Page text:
It is an object of the invention to provide the proper combination of materials, geometry and magnetic concentration to utilize the force generated by unpaired electron spins existing in permanent magnets to power a motor. Whether the motor constitutes a linear embodiment, or a rotary embodiment, in each instance the "stator" may consist of a plurality of permanent magnets fixed relative to each other in space relationship to define a track, linear in form in the linear embodiment, and circular in form in the rotary embodiment. An armature magnet is located in spaced relationship to such track defined by the stator magnets wherein an air gap exists therebetween. The length of the armature magnet is defined by poles of opposite polarity, and the length of the armature magnet is disposed relative to the track defined by the stator magnets in the direction of the path of movement of the armature magnet as displaced by the magnetic forces.
The stator magnets are so mounted that poles of like polarity are disposed toward the armature magnet and as the armature magnet has poles which are both attracted to and repelled by the adjacent pole of the stator magnets, both attraction and repulsion forces act upon the armature magnet to produce the relative displacement between the armature and stator magnets.
The continuing motive force producing displacement between the armature and stator magnets results from the relationship of the length of the armature magnet in the direction of its path of movement as related to the dimension of the stator magnets, and the spacing therebetween, in the direction of the path of armature magnet movement. This ratio of magnet and magnet spacings, and with an acceptable air gap spacing between the stator and armature magnets, will produce a resultant force upon the armature magnet which displaces the armature magnet across the stator magnet along its path of movement.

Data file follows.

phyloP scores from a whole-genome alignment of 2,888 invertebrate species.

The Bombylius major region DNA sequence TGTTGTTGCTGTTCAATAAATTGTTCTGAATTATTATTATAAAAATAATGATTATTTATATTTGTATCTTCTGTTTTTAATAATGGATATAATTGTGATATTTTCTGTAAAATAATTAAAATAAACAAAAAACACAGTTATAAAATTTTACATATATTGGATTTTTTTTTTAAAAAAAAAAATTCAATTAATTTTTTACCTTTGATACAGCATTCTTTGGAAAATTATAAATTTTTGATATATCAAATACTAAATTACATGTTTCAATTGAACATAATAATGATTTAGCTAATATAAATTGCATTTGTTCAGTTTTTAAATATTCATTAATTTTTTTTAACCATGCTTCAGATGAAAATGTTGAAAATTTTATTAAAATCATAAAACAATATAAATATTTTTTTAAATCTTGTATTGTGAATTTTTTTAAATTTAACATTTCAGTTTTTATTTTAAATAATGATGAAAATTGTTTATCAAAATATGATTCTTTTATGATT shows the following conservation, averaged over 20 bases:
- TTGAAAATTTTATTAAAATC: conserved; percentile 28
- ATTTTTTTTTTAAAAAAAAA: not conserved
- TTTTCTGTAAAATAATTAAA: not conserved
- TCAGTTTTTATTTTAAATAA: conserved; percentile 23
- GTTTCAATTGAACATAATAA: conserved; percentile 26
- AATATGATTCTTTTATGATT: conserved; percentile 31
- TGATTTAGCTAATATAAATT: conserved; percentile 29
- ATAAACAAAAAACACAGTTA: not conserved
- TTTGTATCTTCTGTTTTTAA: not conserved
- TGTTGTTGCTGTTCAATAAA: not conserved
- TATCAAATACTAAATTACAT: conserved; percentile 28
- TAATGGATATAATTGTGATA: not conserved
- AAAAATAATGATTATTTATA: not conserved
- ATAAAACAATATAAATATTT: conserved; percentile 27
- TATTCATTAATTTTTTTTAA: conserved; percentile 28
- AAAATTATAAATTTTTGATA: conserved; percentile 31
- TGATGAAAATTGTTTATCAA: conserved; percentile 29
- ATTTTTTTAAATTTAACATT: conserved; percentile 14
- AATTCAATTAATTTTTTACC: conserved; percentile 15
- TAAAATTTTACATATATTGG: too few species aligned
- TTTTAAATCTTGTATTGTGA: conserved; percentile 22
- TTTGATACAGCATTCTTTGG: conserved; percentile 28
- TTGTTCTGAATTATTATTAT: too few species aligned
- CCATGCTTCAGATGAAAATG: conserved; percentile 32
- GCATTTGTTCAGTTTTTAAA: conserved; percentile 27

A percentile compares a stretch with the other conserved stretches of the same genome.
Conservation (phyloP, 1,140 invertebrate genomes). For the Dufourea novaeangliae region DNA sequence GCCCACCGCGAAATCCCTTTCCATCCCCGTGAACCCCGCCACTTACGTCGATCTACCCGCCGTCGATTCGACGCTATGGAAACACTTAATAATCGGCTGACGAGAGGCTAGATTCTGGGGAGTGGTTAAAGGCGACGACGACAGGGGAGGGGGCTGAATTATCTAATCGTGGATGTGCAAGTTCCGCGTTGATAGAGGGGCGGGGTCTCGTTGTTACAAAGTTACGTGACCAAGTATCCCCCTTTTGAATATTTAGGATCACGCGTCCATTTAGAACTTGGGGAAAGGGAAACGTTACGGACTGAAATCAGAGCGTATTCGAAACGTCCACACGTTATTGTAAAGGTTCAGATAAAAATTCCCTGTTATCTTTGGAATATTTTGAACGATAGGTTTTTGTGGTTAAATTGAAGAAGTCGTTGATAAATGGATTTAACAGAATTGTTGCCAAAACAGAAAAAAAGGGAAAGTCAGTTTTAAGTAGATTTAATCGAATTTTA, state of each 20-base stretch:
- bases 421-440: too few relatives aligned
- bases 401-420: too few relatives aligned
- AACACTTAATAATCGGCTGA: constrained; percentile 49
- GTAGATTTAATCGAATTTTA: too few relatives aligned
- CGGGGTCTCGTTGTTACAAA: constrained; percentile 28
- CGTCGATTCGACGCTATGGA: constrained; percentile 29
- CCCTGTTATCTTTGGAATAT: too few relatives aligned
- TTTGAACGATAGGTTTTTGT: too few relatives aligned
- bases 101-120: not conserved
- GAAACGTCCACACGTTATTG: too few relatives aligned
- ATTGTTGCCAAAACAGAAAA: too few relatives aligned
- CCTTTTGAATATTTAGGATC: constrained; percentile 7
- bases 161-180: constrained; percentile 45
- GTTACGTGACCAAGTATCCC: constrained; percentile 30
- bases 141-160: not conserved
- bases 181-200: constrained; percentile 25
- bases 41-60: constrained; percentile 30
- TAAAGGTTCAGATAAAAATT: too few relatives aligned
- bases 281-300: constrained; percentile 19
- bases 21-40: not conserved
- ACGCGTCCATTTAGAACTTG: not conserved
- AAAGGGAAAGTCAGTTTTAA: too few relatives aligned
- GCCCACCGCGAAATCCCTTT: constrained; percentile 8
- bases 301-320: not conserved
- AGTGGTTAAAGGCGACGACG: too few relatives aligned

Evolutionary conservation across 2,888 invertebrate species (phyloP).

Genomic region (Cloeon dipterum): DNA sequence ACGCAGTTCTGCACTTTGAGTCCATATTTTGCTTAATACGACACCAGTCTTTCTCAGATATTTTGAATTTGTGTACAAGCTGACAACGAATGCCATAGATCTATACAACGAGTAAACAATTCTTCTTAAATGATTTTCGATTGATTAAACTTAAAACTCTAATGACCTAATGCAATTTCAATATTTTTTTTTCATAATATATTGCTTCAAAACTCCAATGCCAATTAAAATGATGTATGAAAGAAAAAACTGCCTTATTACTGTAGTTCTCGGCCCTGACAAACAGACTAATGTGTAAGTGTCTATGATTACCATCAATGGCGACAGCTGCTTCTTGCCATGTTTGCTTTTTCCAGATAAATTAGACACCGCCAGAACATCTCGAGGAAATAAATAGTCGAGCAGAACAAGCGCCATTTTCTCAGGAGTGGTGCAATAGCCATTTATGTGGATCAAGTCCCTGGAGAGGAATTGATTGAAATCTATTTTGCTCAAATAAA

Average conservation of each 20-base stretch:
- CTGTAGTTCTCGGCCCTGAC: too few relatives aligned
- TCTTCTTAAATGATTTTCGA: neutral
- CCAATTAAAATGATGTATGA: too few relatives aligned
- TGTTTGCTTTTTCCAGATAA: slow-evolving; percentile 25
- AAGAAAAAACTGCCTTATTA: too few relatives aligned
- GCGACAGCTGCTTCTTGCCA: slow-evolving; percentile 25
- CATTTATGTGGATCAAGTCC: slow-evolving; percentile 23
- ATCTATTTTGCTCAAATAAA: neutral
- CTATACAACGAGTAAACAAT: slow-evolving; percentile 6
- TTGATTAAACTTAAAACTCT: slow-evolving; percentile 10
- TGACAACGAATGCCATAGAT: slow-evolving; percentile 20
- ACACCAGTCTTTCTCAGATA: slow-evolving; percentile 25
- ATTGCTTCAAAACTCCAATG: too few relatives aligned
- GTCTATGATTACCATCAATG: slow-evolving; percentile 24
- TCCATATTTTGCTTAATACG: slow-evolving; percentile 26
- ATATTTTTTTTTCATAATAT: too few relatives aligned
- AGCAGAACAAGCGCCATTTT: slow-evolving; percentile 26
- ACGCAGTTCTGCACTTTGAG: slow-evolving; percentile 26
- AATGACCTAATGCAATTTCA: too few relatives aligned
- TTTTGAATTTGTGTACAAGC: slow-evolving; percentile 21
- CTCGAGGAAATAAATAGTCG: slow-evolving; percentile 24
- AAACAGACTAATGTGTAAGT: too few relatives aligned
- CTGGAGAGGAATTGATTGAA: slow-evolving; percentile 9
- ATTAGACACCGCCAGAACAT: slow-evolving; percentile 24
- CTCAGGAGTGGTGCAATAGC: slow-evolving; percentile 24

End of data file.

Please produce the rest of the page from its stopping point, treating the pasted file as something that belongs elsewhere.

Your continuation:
In the practice of the invention movement of the armature magnet relative to the stator magnets results from a combination of attraction and repulsion forces existing between the stator and armature magnets. By concentrating the magnetic fields of the stator and armature magnets the motive force imposed upon the armature magnet is intensified, and in the disclosed embodiments such magnetic field concentration means are disclosed.
The disclosed magnetic field concentrating means comprise a plate of high magnetic field permeability disposed adjacent one side of the stator magnets in substantial engagement therewith. This high permeability material is thus disposed adjacent poles of like polarity of the stator magnets. The magnetic field of the armature magnet may be concentrated and directionally oriented by bowing the armature magnet, and the magnetic field may further be concentrated by shaping the pole ends of the armature magnet to concentrate the magnet field at a relatively limited surface at the armature magnet pole ends.
Preferably, a plurality of armature magnets are used which are staggered with respect to each other in the direction of armature magnet movement. Such an offsetting or staggering of the armature magnets distributes the impulses of force imposed upon the armature magnets and results in a smoother application of forces to the armature magnet producing a smoother and more uniform movement of the armature component.
In the rotary embodiment of the permanent magnet motor of the invention the stator magnets are arranged in a circle, and the armature magnets rotate about the stator magnets. Means are disclosed for producing relative axial displacement between the stator and armature magnets to adjust the axial alignment thereof, and thereby regulate the magnitude of the magnetic forces being imposed upon the armature magnets. In this manner the speed of rotation of the rotary embodiment may be regulated.BRIEF DESCRIPTION OF THE DRAWINGS